Products with big price tag can come with less pain when split into multiple payments. This will reduce a buyers loss aversion, reducing the size of the fireworks.

Airbnb, Apple, and Cazoo offer financing options to make purchasing less painful and numb the loss aversion impact.

A collage showing online enjoyable customer buying purchasing user experience from different websites. Top left: Airbnb's payment options highlighting a 'Pay part now, pay part later' feature. Top right: TUI's checkout page with a price summary and a highlighted 'Book now with no deposit' option. Bottom left: A car listing on Cazoo with finance options highlighted, prompting to 'View finance options'. Bottom right: Apple's website showing an iPhone purchase option with a 'Monthly payments' feature circled. All images showcase different finance and payment structures available for customers on each respective platform.

Free gift or incentive

If a business offers subscriptions, and a customer cancels, it doesn’t mean they no longer love the product. They likely just had other priorities that month for their hard-earned money.

Offering past customers an incentive or free gift if they resubscribe can win them back. Oh, and because their credit card will already be on file, we can optimise the whole checkout process, reducing the pay pain.

Or, what about creating a free course or eBook which provides value to a customer. Giving this out to both current and past subscribers, is a great way to earn trust and build demand for a product.

Image showcasing promotional offers on two different e-commerce websites. On the left, Pact Coffee offers a free V60 brew kit with the purchase of any filter selection box, highlighted in a pop-up on their website. On the right, the Drink AG1 website highlights a welcome kit that includes a free shaker and storage canister with the purchase of their AG1 pouch, with the perks circled in the checkout summary.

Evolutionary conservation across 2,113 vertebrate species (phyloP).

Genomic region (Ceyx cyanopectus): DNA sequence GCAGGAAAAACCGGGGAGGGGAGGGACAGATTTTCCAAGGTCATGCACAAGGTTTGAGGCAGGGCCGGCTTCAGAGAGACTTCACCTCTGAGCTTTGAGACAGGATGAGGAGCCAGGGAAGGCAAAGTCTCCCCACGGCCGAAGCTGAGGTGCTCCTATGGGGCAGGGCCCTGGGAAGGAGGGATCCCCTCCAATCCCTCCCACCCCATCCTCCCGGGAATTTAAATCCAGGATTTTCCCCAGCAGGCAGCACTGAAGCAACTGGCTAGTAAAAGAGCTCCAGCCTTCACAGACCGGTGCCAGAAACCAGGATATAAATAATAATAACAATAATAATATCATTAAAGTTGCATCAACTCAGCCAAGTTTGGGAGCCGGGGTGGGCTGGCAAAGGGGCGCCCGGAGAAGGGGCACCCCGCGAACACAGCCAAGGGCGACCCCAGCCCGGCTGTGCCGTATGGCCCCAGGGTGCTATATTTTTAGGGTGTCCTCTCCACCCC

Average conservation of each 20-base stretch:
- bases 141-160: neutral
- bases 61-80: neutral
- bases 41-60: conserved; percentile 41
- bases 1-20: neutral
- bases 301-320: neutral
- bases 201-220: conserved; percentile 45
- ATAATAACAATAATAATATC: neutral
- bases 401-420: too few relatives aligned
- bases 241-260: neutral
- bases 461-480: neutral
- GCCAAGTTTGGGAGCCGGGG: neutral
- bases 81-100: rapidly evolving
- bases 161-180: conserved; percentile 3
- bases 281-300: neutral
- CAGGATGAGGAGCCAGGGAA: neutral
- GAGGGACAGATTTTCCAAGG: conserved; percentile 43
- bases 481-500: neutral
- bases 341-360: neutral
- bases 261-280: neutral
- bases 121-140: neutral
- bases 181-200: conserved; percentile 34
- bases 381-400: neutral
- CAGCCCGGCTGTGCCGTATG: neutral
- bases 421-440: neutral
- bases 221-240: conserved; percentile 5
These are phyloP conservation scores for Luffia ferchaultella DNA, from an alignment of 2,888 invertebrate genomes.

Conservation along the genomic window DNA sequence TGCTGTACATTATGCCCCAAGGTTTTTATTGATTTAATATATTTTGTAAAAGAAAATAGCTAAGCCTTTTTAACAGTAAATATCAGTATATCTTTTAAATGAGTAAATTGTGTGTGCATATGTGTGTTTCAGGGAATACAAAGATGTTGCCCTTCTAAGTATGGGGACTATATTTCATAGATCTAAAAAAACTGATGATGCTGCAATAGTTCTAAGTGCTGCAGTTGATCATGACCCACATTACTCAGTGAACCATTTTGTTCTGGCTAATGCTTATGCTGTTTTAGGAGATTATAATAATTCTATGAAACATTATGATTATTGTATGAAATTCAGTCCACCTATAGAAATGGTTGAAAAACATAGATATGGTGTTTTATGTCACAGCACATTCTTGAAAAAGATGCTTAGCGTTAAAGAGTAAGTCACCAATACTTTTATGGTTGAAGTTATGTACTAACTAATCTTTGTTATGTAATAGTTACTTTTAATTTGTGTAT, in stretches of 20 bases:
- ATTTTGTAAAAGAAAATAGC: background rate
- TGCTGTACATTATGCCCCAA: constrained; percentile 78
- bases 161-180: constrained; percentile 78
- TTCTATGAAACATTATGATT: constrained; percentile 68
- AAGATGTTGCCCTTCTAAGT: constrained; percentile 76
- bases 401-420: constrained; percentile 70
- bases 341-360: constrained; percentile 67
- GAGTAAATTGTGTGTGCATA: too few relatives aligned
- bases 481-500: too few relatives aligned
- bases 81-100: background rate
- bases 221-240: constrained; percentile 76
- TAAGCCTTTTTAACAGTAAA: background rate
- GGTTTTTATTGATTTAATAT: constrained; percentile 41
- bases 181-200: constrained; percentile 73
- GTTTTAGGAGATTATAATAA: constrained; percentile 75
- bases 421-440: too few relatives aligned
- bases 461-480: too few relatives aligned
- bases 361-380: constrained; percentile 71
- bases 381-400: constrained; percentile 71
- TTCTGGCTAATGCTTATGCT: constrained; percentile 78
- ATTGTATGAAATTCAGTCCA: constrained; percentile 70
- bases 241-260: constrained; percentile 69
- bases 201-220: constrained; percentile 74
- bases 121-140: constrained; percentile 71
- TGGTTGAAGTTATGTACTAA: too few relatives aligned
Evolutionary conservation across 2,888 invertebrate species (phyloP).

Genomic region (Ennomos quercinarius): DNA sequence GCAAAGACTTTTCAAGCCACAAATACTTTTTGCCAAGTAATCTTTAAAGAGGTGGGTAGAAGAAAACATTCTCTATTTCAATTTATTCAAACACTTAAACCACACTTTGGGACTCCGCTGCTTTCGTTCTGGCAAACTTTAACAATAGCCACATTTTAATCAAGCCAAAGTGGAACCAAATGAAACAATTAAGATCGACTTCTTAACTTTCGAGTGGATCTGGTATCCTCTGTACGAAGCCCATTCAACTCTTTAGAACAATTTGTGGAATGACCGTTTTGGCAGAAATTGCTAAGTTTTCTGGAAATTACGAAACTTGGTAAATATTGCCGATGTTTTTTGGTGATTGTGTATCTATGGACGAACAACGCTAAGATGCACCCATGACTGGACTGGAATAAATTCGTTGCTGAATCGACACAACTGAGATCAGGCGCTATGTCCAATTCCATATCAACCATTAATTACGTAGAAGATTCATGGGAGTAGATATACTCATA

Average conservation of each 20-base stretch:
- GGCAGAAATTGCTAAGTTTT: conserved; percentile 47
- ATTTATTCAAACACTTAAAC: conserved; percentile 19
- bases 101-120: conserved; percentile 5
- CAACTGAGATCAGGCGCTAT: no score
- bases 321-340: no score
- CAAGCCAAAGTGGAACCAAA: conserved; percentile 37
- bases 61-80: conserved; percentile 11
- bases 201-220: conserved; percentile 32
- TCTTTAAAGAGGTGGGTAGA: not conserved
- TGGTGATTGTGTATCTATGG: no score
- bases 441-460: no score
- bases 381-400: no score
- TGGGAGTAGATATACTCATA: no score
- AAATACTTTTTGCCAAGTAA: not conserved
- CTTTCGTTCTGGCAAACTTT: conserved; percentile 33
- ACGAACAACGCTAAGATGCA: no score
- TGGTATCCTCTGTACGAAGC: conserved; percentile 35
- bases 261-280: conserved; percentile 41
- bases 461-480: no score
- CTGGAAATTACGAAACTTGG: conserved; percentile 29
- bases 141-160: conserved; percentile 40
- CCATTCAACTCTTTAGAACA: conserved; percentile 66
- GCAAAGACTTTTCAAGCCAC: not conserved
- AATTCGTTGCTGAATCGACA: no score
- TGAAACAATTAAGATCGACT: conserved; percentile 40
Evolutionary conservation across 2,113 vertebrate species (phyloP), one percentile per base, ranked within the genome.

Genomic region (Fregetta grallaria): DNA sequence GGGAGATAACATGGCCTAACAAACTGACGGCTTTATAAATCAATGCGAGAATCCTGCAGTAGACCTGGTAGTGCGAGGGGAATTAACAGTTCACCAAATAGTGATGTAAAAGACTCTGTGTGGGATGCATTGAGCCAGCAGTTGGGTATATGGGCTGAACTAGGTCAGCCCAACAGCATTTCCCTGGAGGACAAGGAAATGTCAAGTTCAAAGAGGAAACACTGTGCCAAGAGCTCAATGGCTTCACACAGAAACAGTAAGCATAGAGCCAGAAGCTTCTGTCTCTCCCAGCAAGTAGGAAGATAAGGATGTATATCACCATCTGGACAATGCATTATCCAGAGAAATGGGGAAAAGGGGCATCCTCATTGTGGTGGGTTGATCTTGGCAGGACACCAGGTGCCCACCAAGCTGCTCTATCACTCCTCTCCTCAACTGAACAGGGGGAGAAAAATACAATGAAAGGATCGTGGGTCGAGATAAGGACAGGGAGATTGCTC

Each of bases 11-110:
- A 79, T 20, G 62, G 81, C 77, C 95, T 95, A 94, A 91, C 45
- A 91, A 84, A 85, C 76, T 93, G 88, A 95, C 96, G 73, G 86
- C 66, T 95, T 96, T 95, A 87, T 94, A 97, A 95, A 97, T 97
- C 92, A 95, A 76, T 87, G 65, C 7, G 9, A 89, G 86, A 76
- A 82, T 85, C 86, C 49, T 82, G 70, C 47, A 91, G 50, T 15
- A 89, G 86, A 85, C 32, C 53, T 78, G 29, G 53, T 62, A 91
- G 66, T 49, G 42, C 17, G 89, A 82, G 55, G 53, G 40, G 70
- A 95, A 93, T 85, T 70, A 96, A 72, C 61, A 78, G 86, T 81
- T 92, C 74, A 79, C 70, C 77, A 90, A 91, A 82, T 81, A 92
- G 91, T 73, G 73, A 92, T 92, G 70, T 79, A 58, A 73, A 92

Gamified payment

When we have fun, our bodies release a cocktail of neurotransmitters and hormones. These contribute to the feeling of happiness and well-being.

So, when a business understands and prioritises customer fun, like a casinos or Disneyland, this feeling can play a part in blocking out pay pain. They achieve this by encourage guests to pay with chips or a pre-paid MagicBand.

Yes, losing poker chips still hurts, but it’s less painful than losing physical cash. Also, there is something about using a bracelet that doesn’t feel like paying, therefore reducing loss aversion. This allows visitors to stay in a magical moment, rather than stressing about every purchase.

Pay in advance!

Many service businesses charge customers after the work has been complete, which ends an experience with a pay pain.

Alternatively, ask for payment in advance. This moves the pay pain to the beginning of their experience, giving the opportunity to end a service on a high. This plays in favour of the Peak-End theory.

The breakdown

So, we now know that loss aversion is a buyer’s reality, and the Peak-End theory is something businesses should remember... pun intended!

But even exciting purchases can be slightly diminished when it’s time to pay. Be purposeful when designing a buying experience. Make your customers feel less loss aversion and ensure the joys are remembered from their purchase.